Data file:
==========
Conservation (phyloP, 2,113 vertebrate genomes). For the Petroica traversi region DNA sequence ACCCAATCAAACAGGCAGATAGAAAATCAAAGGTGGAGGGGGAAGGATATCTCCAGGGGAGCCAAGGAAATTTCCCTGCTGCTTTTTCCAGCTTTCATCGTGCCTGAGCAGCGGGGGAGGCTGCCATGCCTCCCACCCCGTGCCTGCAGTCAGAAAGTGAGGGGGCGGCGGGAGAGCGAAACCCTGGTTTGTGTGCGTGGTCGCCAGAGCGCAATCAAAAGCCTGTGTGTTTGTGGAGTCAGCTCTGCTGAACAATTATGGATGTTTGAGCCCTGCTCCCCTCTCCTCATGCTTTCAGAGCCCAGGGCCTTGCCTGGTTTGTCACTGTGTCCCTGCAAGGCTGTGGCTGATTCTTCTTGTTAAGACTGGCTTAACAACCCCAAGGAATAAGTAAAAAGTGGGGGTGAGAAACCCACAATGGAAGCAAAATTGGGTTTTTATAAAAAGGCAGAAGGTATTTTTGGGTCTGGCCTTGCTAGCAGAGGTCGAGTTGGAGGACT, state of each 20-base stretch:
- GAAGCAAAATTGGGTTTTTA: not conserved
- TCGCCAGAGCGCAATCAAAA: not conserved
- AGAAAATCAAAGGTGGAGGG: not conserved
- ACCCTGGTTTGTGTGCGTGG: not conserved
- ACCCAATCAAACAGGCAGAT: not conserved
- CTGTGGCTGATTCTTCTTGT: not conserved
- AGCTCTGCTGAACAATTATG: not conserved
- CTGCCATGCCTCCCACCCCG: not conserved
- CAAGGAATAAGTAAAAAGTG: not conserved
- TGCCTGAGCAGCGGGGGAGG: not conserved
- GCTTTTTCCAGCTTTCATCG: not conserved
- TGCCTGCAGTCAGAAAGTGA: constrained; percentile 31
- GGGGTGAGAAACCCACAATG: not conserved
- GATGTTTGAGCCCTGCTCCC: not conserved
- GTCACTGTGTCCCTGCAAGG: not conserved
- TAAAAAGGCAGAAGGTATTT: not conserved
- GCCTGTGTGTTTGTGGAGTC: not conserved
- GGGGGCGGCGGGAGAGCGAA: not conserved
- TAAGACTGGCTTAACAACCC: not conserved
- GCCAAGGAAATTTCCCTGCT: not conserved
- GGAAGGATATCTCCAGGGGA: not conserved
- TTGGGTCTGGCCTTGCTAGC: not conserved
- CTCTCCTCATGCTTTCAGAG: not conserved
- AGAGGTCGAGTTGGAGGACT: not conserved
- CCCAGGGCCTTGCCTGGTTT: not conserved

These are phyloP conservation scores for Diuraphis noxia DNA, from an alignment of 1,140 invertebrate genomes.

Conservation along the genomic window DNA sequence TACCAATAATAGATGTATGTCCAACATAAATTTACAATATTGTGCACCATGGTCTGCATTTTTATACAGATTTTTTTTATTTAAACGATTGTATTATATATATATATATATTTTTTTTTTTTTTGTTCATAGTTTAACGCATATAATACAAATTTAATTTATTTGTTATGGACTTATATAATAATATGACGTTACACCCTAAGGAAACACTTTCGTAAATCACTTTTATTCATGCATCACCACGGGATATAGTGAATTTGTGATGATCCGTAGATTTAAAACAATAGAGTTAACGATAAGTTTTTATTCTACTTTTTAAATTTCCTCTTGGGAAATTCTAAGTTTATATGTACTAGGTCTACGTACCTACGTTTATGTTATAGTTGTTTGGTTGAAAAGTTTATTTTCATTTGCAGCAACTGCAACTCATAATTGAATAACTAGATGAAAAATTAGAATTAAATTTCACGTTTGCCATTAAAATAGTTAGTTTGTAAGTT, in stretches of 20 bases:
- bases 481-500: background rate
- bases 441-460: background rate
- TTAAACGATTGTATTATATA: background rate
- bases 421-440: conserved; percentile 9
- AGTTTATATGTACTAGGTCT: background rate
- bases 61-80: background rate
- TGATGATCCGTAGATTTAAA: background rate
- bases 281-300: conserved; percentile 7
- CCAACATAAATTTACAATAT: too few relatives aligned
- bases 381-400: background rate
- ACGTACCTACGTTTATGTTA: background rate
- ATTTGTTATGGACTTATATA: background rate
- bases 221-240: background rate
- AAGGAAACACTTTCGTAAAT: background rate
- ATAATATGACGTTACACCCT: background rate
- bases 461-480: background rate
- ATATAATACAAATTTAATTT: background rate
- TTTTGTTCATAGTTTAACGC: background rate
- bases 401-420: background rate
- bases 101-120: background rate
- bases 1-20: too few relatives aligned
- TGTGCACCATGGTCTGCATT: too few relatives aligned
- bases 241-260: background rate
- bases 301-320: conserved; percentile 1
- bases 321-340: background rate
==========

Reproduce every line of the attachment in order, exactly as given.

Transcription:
Conservation (phyloP, 2,113 vertebrate genomes). For the Petroica traversi region DNA sequence ACCCAATCAAACAGGCAGATAGAAAATCAAAGGTGGAGGGGGAAGGATATCTCCAGGGGAGCCAAGGAAATTTCCCTGCTGCTTTTTCCAGCTTTCATCGTGCCTGAGCAGCGGGGGAGGCTGCCATGCCTCCCACCCCGTGCCTGCAGTCAGAAAGTGAGGGGGCGGCGGGAGAGCGAAACCCTGGTTTGTGTGCGTGGTCGCCAGAGCGCAATCAAAAGCCTGTGTGTTTGTGGAGTCAGCTCTGCTGAACAATTATGGATGTTTGAGCCCTGCTCCCCTCTCCTCATGCTTTCAGAGCCCAGGGCCTTGCCTGGTTTGTCACTGTGTCCCTGCAAGGCTGTGGCTGATTCTTCTTGTTAAGACTGGCTTAACAACCCCAAGGAATAAGTAAAAAGTGGGGGTGAGAAACCCACAATGGAAGCAAAATTGGGTTTTTATAAAAAGGCAGAAGGTATTTTTGGGTCTGGCCTTGCTAGCAGAGGTCGAGTTGGAGGACT, state of each 20-base stretch:
- GAAGCAAAATTGGGTTTTTA: not conserved
- TCGCCAGAGCGCAATCAAAA: not conserved
- AGAAAATCAAAGGTGGAGGG: not conserved
- ACCCTGGTTTGTGTGCGTGG: not conserved
- ACCCAATCAAACAGGCAGAT: not conserved
- CTGTGGCTGATTCTTCTTGT: not conserved
- AGCTCTGCTGAACAATTATG: not conserved
- CTGCCATGCCTCCCACCCCG: not conserved
- CAAGGAATAAGTAAAAAGTG: not conserved
- TGCCTGAGCAGCGGGGGAGG: not conserved
- GCTTTTTCCAGCTTTCATCG: not conserved
- TGCCTGCAGTCAGAAAGTGA: constrained; percentile 31
- GGGGTGAGAAACCCACAATG: not conserved
- GATGTTTGAGCCCTGCTCCC: not conserved
- GTCACTGTGTCCCTGCAAGG: not conserved
- TAAAAAGGCAGAAGGTATTT: not conserved
- GCCTGTGTGTTTGTGGAGTC: not conserved
- GGGGGCGGCGGGAGAGCGAA: not conserved
- TAAGACTGGCTTAACAACCC: not conserved
- GCCAAGGAAATTTCCCTGCT: not conserved
- GGAAGGATATCTCCAGGGGA: not conserved
- TTGGGTCTGGCCTTGCTAGC: not conserved
- CTCTCCTCATGCTTTCAGAG: not conserved
- AGAGGTCGAGTTGGAGGACT: not conserved
- CCCAGGGCCTTGCCTGGTTT: not conserved

These are phyloP conservation scores for Diuraphis noxia DNA, from an alignment of 1,140 invertebrate genomes.

Conservation along the genomic window DNA sequence TACCAATAATAGATGTATGTCCAACATAAATTTACAATATTGTGCACCATGGTCTGCATTTTTATACAGATTTTTTTTATTTAAACGATTGTATTATATATATATATATATTTTTTTTTTTTTTGTTCATAGTTTAACGCATATAATACAAATTTAATTTATTTGTTATGGACTTATATAATAATATGACGTTACACCCTAAGGAAACACTTTCGTAAATCACTTTTATTCATGCATCACCACGGGATATAGTGAATTTGTGATGATCCGTAGATTTAAAACAATAGAGTTAACGATAAGTTTTTATTCTACTTTTTAAATTTCCTCTTGGGAAATTCTAAGTTTATATGTACTAGGTCTACGTACCTACGTTTATGTTATAGTTGTTTGGTTGAAAAGTTTATTTTCATTTGCAGCAACTGCAACTCATAATTGAATAACTAGATGAAAAATTAGAATTAAATTTCACGTTTGCCATTAAAATAGTTAGTTTGTAAGTT, in stretches of 20 bases:
- bases 481-500: background rate
- bases 441-460: background rate
- TTAAACGATTGTATTATATA: background rate
- bases 421-440: conserved; percentile 9
- AGTTTATATGTACTAGGTCT: background rate
- bases 61-80: background rate
- TGATGATCCGTAGATTTAAA: background rate
- bases 281-300: conserved; percentile 7
- CCAACATAAATTTACAATAT: too few relatives aligned
- bases 381-400: background rate
- ACGTACCTACGTTTATGTTA: background rate
- ATTTGTTATGGACTTATATA: background rate
- bases 221-240: background rate
- AAGGAAACACTTTCGTAAAT: background rate
- ATAATATGACGTTACACCCT: background rate
- bases 461-480: background rate
- ATATAATACAAATTTAATTT: background rate
- TTTTGTTCATAGTTTAACGC: background rate
- bases 401-420: background rate
- bases 101-120: background rate
- bases 1-20: too few relatives aligned
- TGTGCACCATGGTCTGCATT: too few relatives aligned
- bases 241-260: background rate
- bases 301-320: conserved; percentile 1
- bases 321-340: background rate